song I can think of in this key, off the top of my head, is
"One After 909."
A Riddle About the Recording
- A couple of Lewisohn's comments about this song in _Recording Sessions_
cannot be neatly reconciled without a little creative hypothesizing.
(A caveat: what follows here may not be news to you; I'm guilty of
not having checked everybody else's study of this song to see if
this has been noted yet by anyone else. However, if it hasn't, then
consider this a real scoop :-))
- The comments:
- Lewisohn says Paul's lead vocal was recorded with the tape
running slow in order to sound higher (and thinner) on playback.
- Alan Civil, the French horn player on the recording, says
that the tape he was asked to dub his part onto was "in
the cracks" between B-flat and B Major.
- Mr. Civil also describes his horn solo as a "middle range"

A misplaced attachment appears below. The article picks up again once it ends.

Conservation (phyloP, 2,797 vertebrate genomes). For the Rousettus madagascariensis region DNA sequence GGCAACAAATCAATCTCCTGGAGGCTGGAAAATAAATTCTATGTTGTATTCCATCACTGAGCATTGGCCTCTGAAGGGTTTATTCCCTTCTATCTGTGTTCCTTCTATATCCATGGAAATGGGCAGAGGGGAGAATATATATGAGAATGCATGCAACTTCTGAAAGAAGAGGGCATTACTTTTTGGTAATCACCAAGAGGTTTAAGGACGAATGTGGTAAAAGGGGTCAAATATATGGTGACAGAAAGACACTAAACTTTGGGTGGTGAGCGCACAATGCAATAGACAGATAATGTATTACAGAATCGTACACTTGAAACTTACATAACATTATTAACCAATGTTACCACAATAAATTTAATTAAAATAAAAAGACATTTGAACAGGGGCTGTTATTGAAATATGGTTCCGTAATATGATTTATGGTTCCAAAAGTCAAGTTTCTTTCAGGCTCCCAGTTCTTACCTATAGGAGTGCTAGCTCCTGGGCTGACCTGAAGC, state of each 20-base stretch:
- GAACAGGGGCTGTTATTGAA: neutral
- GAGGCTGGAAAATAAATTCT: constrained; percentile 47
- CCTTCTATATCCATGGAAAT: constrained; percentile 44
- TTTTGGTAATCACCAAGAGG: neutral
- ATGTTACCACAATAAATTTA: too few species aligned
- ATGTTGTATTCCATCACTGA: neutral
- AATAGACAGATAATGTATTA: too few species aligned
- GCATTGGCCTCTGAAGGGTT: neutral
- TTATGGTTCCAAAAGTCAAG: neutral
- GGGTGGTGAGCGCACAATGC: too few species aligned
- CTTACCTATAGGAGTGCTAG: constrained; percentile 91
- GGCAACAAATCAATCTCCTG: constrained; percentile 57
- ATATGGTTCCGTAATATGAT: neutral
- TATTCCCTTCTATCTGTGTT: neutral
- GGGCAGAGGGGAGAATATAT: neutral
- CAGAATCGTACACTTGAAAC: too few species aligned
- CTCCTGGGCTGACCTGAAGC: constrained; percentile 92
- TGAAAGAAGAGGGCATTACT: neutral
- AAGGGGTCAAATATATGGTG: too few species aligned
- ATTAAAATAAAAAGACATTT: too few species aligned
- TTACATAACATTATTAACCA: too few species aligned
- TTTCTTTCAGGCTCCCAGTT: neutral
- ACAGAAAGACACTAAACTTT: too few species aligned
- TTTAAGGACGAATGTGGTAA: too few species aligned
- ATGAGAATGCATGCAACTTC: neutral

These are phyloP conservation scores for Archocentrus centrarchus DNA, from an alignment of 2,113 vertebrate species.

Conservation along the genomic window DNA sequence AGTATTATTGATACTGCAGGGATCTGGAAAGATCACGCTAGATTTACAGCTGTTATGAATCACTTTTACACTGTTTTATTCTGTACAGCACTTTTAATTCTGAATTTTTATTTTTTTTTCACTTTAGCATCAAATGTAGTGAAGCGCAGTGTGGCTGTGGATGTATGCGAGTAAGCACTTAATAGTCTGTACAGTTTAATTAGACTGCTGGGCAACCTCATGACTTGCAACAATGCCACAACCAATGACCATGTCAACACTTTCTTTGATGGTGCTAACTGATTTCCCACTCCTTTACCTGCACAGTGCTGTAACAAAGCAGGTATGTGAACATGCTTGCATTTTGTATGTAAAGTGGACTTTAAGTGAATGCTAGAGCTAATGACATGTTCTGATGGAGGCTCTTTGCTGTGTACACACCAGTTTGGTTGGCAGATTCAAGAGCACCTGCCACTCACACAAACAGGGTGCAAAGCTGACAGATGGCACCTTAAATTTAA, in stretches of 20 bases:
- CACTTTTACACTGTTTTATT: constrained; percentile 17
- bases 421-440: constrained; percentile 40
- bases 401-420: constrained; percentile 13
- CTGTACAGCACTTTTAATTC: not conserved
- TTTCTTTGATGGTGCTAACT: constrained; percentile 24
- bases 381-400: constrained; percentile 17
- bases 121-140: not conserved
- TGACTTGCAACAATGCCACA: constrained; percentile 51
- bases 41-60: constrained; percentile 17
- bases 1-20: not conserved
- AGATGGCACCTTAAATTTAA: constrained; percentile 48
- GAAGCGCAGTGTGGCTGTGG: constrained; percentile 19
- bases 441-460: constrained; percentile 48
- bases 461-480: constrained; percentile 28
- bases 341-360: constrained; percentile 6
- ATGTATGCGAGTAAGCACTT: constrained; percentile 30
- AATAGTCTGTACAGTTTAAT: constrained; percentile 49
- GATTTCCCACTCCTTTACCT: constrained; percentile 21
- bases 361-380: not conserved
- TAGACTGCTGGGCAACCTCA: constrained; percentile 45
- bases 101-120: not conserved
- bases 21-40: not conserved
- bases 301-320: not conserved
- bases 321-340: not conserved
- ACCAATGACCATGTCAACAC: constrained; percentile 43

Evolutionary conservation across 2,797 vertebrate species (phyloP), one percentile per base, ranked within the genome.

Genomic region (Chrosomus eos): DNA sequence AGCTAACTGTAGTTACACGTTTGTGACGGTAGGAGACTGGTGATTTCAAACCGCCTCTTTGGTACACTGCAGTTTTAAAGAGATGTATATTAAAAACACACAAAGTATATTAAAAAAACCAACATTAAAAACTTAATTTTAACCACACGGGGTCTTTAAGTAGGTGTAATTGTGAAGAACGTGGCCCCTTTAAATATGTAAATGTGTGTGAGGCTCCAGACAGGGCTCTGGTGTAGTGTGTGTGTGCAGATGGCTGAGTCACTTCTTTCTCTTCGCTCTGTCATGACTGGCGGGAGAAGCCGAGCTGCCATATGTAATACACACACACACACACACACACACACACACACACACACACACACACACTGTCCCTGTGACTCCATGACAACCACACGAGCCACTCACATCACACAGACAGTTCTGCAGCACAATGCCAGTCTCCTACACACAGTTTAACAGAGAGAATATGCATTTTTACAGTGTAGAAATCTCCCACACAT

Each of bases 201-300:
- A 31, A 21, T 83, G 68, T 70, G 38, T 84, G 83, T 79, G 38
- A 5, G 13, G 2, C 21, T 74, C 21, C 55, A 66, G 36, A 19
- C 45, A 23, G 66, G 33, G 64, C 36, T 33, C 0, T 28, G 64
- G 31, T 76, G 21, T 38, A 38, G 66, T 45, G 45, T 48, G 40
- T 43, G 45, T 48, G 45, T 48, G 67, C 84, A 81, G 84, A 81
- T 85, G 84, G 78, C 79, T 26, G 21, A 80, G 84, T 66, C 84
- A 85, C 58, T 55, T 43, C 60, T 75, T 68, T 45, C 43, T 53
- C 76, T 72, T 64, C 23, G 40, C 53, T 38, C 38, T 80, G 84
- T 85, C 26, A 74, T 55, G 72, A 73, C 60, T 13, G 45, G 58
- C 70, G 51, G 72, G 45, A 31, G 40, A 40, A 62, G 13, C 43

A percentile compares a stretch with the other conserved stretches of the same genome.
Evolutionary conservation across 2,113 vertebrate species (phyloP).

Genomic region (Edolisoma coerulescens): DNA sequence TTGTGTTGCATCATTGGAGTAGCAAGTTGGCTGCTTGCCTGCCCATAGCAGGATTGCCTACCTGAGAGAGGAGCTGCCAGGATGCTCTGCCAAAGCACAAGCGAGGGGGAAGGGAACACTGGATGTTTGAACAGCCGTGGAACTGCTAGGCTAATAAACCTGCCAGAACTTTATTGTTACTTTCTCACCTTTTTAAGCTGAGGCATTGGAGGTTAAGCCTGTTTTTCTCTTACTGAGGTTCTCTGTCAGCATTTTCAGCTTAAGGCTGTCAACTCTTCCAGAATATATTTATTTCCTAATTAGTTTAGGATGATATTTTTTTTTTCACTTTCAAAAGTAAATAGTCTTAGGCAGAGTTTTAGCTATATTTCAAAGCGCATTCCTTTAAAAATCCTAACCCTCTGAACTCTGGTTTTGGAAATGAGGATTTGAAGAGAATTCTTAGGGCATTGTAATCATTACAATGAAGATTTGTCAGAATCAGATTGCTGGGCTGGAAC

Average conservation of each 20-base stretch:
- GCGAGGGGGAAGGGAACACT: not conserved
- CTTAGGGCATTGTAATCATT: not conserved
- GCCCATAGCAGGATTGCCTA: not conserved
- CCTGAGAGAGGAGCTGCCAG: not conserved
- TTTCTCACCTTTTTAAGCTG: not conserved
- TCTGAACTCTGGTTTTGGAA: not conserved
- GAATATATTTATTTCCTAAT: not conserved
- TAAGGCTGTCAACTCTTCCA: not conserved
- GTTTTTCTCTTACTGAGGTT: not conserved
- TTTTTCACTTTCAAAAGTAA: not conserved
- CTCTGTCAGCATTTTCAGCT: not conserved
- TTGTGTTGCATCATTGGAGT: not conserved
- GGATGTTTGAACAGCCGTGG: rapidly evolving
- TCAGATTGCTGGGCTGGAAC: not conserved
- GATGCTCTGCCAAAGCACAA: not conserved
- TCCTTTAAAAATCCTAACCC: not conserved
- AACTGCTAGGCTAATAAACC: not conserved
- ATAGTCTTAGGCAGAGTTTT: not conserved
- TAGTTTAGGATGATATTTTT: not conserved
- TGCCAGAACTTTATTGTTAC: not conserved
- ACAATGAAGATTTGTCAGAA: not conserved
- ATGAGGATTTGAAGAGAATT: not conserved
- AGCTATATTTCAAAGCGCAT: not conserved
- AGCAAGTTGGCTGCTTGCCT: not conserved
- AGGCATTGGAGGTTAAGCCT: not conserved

- Why they are difficult to reconcile:
- The finished song is mastered in, as close as I can tell,
a true B Major; it's not in the cracks.
- The French horn solo is way the hell up in (and even a bit
beyond) the conventional range of what a French horn can play,
especially with the medium-loud volume and easy nuance heard
in this performance.
- The creative hypothesis:
- The song was performed in B-Major.
- The artificially slow taping for Macca's vocal is what
was "in the cracks."
- It was onto the *latter* that Civil's horn solo was recorded.
- Furthermore, the horn solo was not merely speed-corrected
back up to B-Major, but actually *doubled* in speed on playback
in order to sound a full octave higher. If I am correct about
this, you might say that this horn solo is the brassy analog
to what Mr. Martin did with his piano solo on "In My Life."
- The instrumentation features two different sounding piano parts,